Fairfield’s color may be red, but going green is becoming a trend on campus.

Flip on the news and you will probably hear something about soaring gas prices, environmental disaster and international conflict with oil-producing countries.

Two Fairfield students, Robert Scribner ’09 and Peter Krueger ’08, are helping to protect the ozone layer and lessen our country’s dependency on oil by using alternative sources of fuel for their cars.

The United States is the top oil-consuming country, using 20,730,000 barrels a day according to the CIA World Fact Book. However, a car engine can also run on grease or various oils by either modifying the fuel or modifying the car.

Krueger, who just bought a 1972 Mercedes Diesel car, chemically combines oil with other substances to create the biodiesel fuel for his car. Biodiesel is a reformulation of vegetable oil that acts like a petroleum-derived diesel fuel but has 85 percent lower emissions.

He said he first got excited by the idea when he saw his brother-in-law drive a biodiesel car.

“I’m an environmentalist, but it is more the idea of no dependency on foreign oil. The amount of money we give away because of it is ridiculous,” Krueger said.

The process, which he says doesn’t require a scientific background, involves filtering and warming the oil, and then mixing a sodium or potassium hydroxide with an alcohol reactant and combining it with the grease.

After it settles and separates, the mixture is washed to rid itself of impurities.

It takes about 48 hours to create in warm weather and a week in colder conditions.

Scribner chose the mechanical option instead of biodiesel. He got the idea to convert his car from his uncle, who also has the system in his car.

“I thought it was crazy at first,” said Scribner. “Then I did research and realized it was a good idea and gave it a shot.”

He converted his car to have a duel system to run both on gas and used vegetable oil. The car runs on diesel until enough energy has been created to heat the vegetable oil and thin it out. After a couple of minutes, he presses the switch to have it start running on vegetable oil.

Scribner bought the conversion kit, which is composed of two 40-gallon tanks, hoses and the switch, this past summer off greasecare.com.

The kit and the installation cost $2,000, but Scribner said it has already paid for itself. With a full tank of diesel and vegetable oil, the car can go at least 800 miles before needing to be refueled.

Scribner chose to install the system in a ’94 Suburban, which has the same engine that was used at first in Hummers.

“I wanted to take the biggest gas guzzler I could find, and I wanted to prove you could be green with just about anything,” he said.

Scribner, who is a volunteer EMT and firefighter on Long Island, uses it to respond to emergency 911 calls.

“That’s how reliable it is,” said Scribner. “I haven’t had any problems with it yet. It actually drives smoother and easier with the vegetable oil than with regular gas.”

According to Cindy Perkins, who gave a lecture to an ecology and society class, reusing vegetable oil as fuel also solves the problem of what to do with the grease waste from it that does not biodegrade well in landfills.

Most restaurants are willing to donate their used vegetable oil for free because otherwise they have to pay for pick up and disposal of it, she said.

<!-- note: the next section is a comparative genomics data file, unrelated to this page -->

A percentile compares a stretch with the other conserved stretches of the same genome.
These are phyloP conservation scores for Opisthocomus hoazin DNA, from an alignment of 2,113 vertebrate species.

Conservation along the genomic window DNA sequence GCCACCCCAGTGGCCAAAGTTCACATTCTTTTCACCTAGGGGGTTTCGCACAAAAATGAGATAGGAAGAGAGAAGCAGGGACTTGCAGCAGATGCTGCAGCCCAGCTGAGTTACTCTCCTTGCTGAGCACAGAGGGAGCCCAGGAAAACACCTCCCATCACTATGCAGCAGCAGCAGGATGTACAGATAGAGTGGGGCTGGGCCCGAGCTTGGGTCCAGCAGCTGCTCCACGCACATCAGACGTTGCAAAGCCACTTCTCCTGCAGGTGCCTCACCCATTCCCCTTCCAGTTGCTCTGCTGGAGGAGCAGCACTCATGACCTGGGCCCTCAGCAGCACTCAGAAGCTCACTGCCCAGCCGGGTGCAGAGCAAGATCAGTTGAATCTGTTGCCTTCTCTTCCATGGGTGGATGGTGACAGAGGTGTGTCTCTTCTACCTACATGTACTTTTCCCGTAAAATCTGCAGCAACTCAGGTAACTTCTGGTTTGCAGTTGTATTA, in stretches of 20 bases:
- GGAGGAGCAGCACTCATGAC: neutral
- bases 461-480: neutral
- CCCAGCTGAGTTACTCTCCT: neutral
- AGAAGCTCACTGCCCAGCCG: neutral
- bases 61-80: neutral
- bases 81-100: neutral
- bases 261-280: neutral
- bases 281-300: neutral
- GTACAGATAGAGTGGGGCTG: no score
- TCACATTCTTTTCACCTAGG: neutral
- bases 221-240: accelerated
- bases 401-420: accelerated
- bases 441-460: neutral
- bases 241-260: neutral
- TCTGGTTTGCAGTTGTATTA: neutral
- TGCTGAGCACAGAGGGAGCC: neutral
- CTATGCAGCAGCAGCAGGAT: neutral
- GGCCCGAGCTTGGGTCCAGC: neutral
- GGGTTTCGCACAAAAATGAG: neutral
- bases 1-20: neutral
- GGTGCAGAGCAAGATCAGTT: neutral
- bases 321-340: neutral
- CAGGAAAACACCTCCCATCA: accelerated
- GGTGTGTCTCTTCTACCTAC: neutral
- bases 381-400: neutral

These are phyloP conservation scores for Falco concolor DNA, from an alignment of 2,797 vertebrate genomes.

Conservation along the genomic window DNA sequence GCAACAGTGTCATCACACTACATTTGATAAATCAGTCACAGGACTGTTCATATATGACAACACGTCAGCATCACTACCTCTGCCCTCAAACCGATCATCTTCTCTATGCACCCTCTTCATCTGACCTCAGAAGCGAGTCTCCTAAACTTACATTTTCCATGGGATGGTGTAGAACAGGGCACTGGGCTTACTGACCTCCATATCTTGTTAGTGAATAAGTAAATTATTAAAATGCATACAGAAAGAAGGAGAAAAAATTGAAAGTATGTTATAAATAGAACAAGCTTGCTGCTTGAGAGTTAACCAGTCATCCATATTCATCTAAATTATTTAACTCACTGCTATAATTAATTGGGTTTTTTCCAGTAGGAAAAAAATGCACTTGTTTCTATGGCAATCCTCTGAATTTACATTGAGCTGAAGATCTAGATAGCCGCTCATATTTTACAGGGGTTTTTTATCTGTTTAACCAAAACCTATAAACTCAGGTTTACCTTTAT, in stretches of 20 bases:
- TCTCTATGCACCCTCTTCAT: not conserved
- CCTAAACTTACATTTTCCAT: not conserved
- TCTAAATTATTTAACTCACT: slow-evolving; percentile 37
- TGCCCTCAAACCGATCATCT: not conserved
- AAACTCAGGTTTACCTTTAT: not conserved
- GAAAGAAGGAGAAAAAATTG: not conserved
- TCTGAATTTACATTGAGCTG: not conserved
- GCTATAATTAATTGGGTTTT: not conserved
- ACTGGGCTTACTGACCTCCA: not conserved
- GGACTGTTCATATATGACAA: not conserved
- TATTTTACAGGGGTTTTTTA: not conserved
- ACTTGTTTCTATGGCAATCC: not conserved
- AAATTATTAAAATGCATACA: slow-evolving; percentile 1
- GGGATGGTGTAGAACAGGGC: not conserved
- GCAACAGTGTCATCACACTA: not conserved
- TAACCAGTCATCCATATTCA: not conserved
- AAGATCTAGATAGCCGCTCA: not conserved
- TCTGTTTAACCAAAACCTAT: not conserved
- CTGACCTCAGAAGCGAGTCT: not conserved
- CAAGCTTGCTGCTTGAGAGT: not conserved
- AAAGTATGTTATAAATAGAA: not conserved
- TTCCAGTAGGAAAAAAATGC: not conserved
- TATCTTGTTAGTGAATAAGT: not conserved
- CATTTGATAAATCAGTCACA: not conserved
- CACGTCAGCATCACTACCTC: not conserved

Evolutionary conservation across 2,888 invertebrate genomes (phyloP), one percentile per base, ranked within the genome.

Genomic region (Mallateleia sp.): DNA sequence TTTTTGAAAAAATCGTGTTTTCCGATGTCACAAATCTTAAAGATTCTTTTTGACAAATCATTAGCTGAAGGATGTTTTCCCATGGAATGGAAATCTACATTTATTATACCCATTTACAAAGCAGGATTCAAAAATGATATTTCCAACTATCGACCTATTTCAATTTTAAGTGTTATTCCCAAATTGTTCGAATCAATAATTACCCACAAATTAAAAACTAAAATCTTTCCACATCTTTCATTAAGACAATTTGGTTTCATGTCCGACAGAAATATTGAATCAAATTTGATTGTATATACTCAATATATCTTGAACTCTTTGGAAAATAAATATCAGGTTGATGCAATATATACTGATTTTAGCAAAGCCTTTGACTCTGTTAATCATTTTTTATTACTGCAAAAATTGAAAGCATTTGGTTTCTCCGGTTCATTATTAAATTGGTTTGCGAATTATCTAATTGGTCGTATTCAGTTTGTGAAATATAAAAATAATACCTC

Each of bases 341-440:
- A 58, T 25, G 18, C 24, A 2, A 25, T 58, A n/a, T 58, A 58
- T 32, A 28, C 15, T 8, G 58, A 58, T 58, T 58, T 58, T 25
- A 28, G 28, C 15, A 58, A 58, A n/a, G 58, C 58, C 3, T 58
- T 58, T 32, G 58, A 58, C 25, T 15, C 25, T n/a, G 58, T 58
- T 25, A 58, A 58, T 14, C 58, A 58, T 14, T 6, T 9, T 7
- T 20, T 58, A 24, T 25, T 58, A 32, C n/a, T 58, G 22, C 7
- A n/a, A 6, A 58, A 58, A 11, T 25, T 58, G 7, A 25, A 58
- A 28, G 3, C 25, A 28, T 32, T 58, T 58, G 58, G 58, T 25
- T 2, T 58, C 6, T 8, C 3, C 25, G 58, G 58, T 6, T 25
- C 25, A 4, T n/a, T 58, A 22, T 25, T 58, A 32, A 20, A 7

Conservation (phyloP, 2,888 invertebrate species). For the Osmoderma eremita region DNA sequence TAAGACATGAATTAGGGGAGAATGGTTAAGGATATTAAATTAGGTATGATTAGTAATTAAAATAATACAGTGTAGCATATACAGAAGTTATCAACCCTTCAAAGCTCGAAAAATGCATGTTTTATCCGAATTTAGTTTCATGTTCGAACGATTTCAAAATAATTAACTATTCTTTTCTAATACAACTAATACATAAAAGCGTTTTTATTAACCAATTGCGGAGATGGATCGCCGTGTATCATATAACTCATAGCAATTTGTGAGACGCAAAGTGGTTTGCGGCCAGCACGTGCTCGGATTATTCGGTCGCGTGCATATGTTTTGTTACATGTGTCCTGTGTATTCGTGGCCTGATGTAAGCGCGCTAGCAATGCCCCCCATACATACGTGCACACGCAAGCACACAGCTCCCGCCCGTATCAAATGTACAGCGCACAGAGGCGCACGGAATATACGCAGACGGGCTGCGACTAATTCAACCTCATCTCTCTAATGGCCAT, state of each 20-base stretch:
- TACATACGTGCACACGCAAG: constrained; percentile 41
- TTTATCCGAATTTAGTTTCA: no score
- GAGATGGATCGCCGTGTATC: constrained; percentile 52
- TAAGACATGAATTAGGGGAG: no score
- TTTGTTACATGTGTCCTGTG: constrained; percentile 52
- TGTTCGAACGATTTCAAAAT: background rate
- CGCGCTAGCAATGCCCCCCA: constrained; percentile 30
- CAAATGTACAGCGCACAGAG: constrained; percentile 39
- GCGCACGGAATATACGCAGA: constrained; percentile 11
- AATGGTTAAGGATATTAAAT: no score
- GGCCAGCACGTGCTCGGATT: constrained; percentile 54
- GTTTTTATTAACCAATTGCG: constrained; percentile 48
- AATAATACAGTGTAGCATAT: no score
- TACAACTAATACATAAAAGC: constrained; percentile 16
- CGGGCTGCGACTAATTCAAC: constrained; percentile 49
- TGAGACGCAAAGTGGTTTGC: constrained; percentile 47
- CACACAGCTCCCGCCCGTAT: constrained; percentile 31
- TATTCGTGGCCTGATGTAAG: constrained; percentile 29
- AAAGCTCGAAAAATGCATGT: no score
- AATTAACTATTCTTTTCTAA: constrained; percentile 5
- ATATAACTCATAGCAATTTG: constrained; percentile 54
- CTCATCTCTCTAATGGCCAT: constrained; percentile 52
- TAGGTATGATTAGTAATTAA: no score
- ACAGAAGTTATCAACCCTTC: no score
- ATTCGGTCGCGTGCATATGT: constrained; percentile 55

Professor Joanne Choly, biology laboratory coordinator and adjunct lecturer in biology and environmental studies, explained the importance of exploring fuel alternatives.

“We are using a finite resource on a path that pretends that the resource is infinite. Not developing sustainable alternatives means that as supply dwindles, demand will cause a price increase,” she said.

“This increase will increase the costs of just about everything, because just about everything is oil-dependent in one or more ways – at least in transportation,” Choly said.

“Some folks and businesses and countries and groups will not be able to afford materials – the oil itself or the oil-dependent materials,” she added.

Many larger universities, such as the University of Vermont and the University of Ohio use biodiesel fuel for their campus operation vehicles. The United States military uses more biodiesel than any other entity in the country.

Fairfield is currently one of the few schools in the process of growing algae in its labs to create fuel.

One of the main criticisms of biofuel is that it increases food production costs. Choly said that algae can be grown in areas not critical for food production.

“It is a glorious process,” said Lisa Newton, professor of philosophy and director of the applied ethics and environmental studies programs, whose daughter, Perkins, is also working on the project with Choly.

After enough algae is grown, it can be dried and pressed to get oil. Then biodiesel is extracted out of it.

“Algae is the next big thing,” agreed Krueger. “If we can get it into fuel form, we can solve a lot of problems.”

Choly exposes her students to some of these ideas in her classes, ecology and society

and seminar on the environment: focus on Latin America and the Caribbean.

She has found that students are very interested in the problem.

“There has been a shift in concern for the environment since 1994, when I first taught Ecology and Society,” said Choly. Then I would have more students argue, take positions against those I was proposing.”

“Today, students may be upset by what they read and hear in their courses, but they are just as likely to be upset that ‘no one told me these things’ as they are to be upset about the data and ideas themselves,” she continued.

If students are interested, there are an ample number of resources online that provide more information and give simple how-to guides, such as www.biodieselcommunity.org .

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